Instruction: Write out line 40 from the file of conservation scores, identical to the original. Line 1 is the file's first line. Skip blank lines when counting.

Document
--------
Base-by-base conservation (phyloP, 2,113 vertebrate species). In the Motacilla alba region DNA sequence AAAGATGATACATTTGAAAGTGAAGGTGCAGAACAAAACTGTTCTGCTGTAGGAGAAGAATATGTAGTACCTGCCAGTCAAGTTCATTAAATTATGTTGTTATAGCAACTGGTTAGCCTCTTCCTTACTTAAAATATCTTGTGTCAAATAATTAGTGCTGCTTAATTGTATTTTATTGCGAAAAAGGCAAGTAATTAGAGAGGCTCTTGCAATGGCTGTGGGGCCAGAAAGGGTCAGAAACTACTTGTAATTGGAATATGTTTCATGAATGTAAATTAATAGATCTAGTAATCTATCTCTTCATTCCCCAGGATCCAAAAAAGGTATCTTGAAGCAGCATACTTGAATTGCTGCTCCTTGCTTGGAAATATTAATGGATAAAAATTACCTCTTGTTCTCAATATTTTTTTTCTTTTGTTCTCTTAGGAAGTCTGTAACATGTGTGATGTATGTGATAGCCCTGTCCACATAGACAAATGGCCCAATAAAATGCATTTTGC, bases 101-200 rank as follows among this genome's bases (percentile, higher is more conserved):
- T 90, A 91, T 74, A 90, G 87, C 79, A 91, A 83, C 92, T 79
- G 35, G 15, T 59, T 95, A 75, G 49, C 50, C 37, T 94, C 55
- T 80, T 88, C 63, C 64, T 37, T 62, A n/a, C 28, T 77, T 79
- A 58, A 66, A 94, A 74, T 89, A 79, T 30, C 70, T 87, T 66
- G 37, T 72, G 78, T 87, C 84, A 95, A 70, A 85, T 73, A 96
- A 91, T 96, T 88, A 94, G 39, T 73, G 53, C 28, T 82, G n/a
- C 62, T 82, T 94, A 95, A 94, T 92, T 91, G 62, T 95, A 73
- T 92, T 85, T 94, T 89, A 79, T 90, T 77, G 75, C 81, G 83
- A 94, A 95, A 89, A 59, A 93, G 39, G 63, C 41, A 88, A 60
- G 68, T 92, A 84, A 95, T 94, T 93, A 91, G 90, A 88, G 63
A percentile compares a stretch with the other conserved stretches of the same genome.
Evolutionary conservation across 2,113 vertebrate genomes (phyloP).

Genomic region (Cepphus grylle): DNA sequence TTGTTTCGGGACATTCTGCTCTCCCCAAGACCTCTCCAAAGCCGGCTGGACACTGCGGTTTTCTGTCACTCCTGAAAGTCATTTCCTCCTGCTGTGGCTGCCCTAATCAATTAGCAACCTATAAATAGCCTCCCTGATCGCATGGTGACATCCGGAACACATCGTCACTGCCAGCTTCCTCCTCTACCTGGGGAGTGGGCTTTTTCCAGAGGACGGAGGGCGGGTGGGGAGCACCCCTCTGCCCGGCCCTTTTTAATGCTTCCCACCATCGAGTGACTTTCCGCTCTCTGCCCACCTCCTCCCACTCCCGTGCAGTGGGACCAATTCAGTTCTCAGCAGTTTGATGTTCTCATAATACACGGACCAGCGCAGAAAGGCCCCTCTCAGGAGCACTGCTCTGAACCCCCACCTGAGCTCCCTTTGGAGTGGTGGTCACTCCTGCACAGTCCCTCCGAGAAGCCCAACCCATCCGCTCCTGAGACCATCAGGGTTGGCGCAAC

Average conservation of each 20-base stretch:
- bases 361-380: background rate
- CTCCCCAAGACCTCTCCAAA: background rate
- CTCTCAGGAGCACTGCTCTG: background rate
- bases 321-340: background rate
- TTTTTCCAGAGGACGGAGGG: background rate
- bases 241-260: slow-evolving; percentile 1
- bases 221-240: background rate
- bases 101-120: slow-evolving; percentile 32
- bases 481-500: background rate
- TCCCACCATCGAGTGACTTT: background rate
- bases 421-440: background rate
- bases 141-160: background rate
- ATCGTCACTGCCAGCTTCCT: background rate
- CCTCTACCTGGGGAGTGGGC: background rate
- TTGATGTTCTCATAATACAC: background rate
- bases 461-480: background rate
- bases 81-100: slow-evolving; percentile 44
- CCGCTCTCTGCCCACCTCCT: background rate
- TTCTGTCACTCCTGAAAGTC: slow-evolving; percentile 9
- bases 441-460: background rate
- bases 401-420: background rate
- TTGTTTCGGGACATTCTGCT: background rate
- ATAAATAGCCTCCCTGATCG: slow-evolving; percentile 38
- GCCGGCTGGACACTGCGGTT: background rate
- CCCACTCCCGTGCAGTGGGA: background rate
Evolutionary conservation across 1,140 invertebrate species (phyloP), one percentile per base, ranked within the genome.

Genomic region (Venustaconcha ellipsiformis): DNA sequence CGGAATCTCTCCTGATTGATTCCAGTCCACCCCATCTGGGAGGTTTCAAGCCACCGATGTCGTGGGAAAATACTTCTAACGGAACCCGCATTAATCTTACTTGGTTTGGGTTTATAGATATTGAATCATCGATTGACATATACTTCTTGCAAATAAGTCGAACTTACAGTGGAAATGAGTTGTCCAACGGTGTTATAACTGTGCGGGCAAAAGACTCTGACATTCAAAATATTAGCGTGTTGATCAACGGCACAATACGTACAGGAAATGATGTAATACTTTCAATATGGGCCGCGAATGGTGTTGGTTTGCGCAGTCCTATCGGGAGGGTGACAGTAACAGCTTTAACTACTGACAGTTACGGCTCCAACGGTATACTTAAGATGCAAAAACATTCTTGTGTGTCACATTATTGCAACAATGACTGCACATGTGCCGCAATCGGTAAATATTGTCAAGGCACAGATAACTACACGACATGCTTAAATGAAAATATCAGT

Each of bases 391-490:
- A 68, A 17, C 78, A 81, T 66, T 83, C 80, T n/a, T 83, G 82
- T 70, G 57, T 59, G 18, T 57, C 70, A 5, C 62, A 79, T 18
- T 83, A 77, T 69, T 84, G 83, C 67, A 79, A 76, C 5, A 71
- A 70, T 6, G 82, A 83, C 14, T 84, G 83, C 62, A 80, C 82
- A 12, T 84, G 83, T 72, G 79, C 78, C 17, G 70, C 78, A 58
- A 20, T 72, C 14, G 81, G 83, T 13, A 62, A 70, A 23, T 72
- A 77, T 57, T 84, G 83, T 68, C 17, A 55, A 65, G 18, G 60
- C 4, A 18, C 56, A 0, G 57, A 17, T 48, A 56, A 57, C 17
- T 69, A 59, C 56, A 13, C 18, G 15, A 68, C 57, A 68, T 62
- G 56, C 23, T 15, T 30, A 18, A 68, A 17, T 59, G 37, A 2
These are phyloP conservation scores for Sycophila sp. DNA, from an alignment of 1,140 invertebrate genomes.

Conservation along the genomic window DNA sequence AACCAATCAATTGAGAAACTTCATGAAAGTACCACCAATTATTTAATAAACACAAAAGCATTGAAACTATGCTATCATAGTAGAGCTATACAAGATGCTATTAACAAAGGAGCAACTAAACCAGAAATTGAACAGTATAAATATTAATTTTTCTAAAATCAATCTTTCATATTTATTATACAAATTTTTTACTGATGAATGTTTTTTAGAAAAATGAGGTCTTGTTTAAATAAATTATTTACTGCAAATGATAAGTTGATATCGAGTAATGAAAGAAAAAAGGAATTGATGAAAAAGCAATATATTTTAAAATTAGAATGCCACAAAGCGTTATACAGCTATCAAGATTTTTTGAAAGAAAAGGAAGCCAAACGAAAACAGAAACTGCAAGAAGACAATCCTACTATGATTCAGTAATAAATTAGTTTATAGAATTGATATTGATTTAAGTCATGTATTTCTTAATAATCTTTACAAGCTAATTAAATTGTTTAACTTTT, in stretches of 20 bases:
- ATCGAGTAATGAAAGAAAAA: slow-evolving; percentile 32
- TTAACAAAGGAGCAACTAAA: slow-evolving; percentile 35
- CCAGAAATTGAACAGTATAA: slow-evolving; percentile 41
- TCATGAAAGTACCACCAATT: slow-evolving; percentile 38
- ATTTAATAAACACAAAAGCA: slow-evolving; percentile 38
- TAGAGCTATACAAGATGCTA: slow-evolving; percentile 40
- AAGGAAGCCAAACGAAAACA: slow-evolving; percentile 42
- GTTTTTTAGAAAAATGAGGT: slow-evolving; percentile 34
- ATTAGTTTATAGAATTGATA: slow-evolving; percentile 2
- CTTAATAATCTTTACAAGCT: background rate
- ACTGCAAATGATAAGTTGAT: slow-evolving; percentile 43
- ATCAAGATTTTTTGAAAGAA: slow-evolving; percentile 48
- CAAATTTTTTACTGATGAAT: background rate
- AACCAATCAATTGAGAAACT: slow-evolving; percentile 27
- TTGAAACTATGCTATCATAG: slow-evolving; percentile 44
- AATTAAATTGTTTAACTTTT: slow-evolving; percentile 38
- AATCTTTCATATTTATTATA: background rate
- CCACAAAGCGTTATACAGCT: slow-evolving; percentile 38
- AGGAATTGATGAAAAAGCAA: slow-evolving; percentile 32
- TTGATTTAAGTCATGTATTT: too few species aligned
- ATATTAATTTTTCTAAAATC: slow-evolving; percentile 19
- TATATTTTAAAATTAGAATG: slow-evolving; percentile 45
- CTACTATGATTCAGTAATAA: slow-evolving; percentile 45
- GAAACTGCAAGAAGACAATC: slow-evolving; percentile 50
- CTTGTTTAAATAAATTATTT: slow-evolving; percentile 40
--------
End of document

- CCCACTCCCGTGCAGTGGGA: background rate